It was bright sunshine, as it had been all day, and most of the activity was going straight overhead quite high - plenty of Chaffinches and Redwings and other such birds. There seemed to be very little in the bushes, just the odd Blackcap, Goldcrest or Chiffchaff. Eventually, right down in the bottom of the valley by the car park I heard a Yellow-browed Warbler calling from inside the bushes. It refused to come out however and I never got to see the bird, but I did manage to record the call on the Remembird.
After Porthgwarra, I tried Nanquidno but it was a similar situation there, so I headed back to my booked B&B in Penzance. I have stayed at the Whiteways B&B three times now - very handy and cheap as chips!
Walking into the town centre, I tried to find someone's Wi-fi that I could 'borrow' on my phone - which seems to be a lot harder to do than in Guernsey. When I eventually did, I checked the Birdguides website and was devastated to read that the Green Heron was "still at the gardens this afternoon"! Whaaaat!! So I bought a Pot Noodle and various chocolate items from the Spar, and slumped in front of the TV in my room, hoping that this bloody heron would stick it out for another five days and that tomorrow would bring much better luck.
Scilly 2010 - day three
Quite disappointingly, I had to miss my cooked breakfast as I had to get checked in for the chopper at half seven. The lady at the B&B kindly left out some milk and cereal for me to scoff before I dashed out the door. I forced everything into the one bag for check in - no hand luggage on the helicopter - although I refused to let my scope go in the hold! The price of the helicopter is daftly expensive for such a short flight, but I reluctantly decided to pay for this luxury in the end - the boat is half the price, but the times were inconvenient and cancellations/vomiting due to the weather are always possible on the Scillonian. At least the chopper flies all the time and is a corking way to fly!
Twenty minutes after take-off I was on St. Mary's. The Scilly Isles are just a small version of Guernsey. Both places have a very similar look about them, especially on the larger island of St. Mary's. Although, even though it is much smaller, there does seem to be more countryside on St. Mary;s compared to the over-populated Guernsey.
My Guest House was The Lyonnesse which I heartily recommend. It was great staying there and I will look to do so again. It is birder-friendly, with lots of pictures of rare birds on the walls. The only negative aspect of my stay there was having to share the breakfast room with two couples every morning - one Aussie and one Brummie - both of which were quite dim and also rather racist!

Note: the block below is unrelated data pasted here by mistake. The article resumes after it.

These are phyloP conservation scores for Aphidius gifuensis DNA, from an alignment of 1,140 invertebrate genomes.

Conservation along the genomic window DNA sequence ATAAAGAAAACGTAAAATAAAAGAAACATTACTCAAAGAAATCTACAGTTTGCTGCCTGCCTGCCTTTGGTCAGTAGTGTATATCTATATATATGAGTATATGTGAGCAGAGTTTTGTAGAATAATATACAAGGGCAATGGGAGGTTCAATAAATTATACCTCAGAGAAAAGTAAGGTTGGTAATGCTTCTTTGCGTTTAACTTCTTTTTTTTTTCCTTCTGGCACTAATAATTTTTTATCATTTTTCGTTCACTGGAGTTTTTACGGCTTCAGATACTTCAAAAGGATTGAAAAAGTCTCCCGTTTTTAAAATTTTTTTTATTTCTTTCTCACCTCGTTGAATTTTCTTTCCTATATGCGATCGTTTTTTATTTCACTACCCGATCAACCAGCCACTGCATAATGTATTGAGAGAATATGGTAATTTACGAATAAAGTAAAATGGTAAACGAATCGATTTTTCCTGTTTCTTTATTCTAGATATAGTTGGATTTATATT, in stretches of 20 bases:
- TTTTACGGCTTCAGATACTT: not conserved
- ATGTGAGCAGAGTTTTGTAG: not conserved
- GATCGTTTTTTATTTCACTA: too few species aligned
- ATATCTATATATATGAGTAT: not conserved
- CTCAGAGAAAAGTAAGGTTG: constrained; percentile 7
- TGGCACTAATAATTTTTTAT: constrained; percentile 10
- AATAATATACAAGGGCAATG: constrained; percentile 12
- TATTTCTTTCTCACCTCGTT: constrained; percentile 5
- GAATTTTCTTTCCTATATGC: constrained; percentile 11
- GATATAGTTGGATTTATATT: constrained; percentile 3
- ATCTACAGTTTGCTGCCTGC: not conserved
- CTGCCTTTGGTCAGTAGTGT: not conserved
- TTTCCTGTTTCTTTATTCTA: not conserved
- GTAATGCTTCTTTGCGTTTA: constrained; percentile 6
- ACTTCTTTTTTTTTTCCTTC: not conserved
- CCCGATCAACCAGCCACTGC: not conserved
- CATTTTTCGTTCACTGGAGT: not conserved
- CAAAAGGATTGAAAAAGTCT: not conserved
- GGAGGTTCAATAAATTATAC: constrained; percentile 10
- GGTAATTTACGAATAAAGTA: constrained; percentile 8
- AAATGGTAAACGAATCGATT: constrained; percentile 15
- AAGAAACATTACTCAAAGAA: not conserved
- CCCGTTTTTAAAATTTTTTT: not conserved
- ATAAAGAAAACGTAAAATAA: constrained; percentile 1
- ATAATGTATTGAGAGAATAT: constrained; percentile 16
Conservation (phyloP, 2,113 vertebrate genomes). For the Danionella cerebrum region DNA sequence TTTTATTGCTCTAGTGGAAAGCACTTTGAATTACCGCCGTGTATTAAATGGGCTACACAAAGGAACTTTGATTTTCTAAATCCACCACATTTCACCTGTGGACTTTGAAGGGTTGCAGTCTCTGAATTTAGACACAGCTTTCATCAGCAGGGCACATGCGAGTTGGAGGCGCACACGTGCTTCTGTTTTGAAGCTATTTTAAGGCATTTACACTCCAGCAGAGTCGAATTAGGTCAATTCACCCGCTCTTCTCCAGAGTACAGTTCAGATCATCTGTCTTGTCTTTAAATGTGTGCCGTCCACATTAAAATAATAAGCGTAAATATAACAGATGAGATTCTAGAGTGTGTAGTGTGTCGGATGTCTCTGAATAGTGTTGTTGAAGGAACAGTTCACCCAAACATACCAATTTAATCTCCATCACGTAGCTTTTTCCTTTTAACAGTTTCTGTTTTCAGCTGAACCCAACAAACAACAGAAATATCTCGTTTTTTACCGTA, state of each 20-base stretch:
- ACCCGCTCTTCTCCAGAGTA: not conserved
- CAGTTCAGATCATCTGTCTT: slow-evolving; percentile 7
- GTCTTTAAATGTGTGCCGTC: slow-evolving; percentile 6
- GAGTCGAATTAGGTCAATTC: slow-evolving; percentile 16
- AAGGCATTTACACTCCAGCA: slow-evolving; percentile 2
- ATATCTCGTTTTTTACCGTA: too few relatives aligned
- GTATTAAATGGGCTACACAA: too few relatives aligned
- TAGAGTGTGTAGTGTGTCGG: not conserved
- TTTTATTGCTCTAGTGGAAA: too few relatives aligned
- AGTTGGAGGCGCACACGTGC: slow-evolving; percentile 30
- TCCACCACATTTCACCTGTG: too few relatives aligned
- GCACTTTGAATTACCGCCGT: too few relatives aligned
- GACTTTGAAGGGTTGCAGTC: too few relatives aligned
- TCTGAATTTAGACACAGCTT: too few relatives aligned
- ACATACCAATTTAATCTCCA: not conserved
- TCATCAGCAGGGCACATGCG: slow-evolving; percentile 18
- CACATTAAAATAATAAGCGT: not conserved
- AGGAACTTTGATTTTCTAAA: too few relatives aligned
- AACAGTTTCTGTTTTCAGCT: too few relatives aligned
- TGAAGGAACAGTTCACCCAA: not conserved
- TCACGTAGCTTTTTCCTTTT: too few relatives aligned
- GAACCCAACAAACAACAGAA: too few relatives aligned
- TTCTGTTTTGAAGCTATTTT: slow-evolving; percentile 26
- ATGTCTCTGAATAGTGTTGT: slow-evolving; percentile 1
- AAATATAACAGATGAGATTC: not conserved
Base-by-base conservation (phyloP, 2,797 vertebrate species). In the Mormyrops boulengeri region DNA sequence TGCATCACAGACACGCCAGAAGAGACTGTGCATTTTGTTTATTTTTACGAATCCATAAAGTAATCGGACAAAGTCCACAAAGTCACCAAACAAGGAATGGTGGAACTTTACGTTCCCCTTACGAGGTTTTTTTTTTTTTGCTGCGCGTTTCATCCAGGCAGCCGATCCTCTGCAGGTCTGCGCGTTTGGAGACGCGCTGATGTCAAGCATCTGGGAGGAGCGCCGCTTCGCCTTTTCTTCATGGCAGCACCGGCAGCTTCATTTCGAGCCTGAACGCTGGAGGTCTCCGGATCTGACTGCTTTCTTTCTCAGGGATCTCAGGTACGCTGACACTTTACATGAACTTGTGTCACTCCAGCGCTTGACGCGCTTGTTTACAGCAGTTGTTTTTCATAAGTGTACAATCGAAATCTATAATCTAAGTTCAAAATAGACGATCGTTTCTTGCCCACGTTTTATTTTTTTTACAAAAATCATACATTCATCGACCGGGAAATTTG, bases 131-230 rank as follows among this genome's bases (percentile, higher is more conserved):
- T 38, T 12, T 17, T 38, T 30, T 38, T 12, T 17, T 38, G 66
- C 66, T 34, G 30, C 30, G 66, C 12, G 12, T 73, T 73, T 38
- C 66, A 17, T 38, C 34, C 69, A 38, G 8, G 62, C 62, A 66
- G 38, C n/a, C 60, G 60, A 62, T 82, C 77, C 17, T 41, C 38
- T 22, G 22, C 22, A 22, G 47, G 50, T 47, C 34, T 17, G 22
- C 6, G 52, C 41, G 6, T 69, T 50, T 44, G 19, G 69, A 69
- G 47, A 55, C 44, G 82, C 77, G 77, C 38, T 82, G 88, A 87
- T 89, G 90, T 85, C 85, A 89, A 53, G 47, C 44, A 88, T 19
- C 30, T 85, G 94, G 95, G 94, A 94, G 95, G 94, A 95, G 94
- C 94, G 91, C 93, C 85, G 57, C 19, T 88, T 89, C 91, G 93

So dropping off my bag at the hotel, I quickly sorted out my kit and started birding. I decided not to get any proper breakfast as I would grab something at the next cafe I passed. Usually when I arrive on Scilly, there is something already there, to go for straight away and I'd head there at speed. Last time it was Blyth's Pipit, the time before that Sora, but this year zilch. So I could be a bit more casual and I headed straight for Lower Moors which is probably in my top three favourite birding sites in the UK - no exaggeration.
The first bird I saw was a very brown and whitish Chiffchaff that I presumed was the Siberian Chiffchaff that had been present at this reserve for a few days. It gave no calls but a brief snatch of song that was a bit odd. There were other Chiffchaffs in the bushes and a Yellow-browed Warbler was calling from deep within, but not showing. Further down the track, I had a second Yellow-browed Warbler calling from the trees just above my head. I don't know how I missed it as it was so very loud and close, but it seemed to creep away without showing at all. Walking through Old Town, it was devastating to find that the Tolman Cafe was closed for the season which I was relying on for much-needed food. By now, it was beginning to become clear that there were very few birders knocking around - less than I'd ever seen beforeon previous trips. Scilly is not in vogue at the moment, with Shetland becoming the place to be. Of course from Guernsey, Spain is closer than Shetland, and especially this late in the season, it is not something I'll be doing for a while. So I continued round to the Airport which only had 5 Skylark and a Wheatear on it.